I’ve decided that I prefer small things to big things. While I can still appreciate a sunrise with the best of them, or a sunset for that matter, smaller things require more precision than larger, grand things. In a good short story, every single element must contribute to the whole. Every single word must be chosen with precision, to mean neither less than nor more than its author’s intention. Every single word must be perfect. In a novel, there’s room for digression, for verbal masturbation, for word fill.
In a short story, there simply isn’t. I think it’s the same thing with smaller, more natural and less verbose things. Like perfect white tiny flowers.
I recently received what may very well be my favorite compliment of all time: But the things your eyes gaze upon are changed by your gaze. You embody quantum physics.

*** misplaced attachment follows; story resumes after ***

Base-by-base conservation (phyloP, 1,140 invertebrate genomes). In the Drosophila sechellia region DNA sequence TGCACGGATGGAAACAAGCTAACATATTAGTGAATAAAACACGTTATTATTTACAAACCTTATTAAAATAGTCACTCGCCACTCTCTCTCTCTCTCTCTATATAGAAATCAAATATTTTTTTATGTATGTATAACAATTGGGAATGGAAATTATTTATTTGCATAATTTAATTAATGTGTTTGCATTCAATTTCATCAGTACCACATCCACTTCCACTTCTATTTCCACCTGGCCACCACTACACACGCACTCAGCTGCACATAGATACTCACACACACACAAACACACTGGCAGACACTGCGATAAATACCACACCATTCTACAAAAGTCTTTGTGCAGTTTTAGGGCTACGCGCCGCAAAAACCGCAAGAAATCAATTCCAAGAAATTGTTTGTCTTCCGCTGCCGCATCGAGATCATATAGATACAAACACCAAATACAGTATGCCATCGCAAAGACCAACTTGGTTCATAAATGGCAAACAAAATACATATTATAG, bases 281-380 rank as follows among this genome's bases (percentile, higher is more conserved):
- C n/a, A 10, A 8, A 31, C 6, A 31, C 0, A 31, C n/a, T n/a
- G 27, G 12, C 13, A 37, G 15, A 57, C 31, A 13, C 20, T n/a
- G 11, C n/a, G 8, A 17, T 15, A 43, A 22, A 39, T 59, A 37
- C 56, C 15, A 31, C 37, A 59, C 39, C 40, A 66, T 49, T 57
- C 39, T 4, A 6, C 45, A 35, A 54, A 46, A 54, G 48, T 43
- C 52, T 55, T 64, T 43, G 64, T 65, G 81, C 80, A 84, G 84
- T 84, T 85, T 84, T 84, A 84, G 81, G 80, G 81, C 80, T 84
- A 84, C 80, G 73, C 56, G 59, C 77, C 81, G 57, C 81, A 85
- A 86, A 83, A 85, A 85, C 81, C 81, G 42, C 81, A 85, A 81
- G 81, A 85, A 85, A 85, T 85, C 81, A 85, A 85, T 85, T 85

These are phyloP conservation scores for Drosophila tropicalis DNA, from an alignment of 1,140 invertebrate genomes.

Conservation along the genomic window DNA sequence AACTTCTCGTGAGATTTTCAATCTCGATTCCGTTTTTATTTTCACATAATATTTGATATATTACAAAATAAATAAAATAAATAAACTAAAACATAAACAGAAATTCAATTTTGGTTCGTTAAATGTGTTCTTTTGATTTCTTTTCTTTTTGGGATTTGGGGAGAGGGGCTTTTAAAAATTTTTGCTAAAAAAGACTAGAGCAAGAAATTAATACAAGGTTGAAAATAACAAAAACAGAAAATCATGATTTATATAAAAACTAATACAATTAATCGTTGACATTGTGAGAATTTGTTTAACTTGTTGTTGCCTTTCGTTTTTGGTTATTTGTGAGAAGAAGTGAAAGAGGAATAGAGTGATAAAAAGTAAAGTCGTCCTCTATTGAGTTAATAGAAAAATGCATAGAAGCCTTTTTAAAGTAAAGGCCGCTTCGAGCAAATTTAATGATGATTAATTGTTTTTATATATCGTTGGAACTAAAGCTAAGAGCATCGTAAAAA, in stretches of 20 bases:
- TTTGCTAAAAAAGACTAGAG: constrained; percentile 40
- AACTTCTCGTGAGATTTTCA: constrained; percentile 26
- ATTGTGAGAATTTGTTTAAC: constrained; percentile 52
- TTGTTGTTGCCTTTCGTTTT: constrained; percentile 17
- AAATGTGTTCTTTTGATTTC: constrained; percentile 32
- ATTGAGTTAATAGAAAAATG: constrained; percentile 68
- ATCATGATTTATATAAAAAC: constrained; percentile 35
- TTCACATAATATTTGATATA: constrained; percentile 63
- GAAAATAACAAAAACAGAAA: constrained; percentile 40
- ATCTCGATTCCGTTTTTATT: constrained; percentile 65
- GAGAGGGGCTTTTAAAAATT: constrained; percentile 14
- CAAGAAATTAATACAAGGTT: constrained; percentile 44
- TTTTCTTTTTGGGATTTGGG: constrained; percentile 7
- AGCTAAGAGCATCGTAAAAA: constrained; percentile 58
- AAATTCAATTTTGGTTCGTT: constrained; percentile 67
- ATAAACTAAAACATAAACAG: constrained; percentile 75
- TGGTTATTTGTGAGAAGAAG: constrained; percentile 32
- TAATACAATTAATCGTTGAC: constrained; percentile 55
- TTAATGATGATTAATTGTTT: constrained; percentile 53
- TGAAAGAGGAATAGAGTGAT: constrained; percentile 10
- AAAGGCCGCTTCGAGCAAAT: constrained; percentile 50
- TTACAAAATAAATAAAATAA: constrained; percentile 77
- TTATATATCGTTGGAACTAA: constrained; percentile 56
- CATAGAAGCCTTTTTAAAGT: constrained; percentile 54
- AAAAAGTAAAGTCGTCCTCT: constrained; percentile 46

While walking along the path, between the flowers and under the spider webs, I felt this. Words, as flawed as they are cannot communicate the this feeling. It’s like being at the peak of sexiness without sex; feeling powerful without power. Not in a “fake” way, as in, illusory power, but simply the rush without the need to control. I think I simply feel alive.
But then I lost my phone.
A friend called and we were chatting while I was winding along the path. She tolerated me while I huffed and puffed and slung my hikerly bag (still containing toilet paper, I might add) around so that I could get to my camera. The water was reflecting just perfectly, and it was absolutely stunning. As we chatted, my phone to my ear, my camera to my eye, I literally sweated the phone from my face.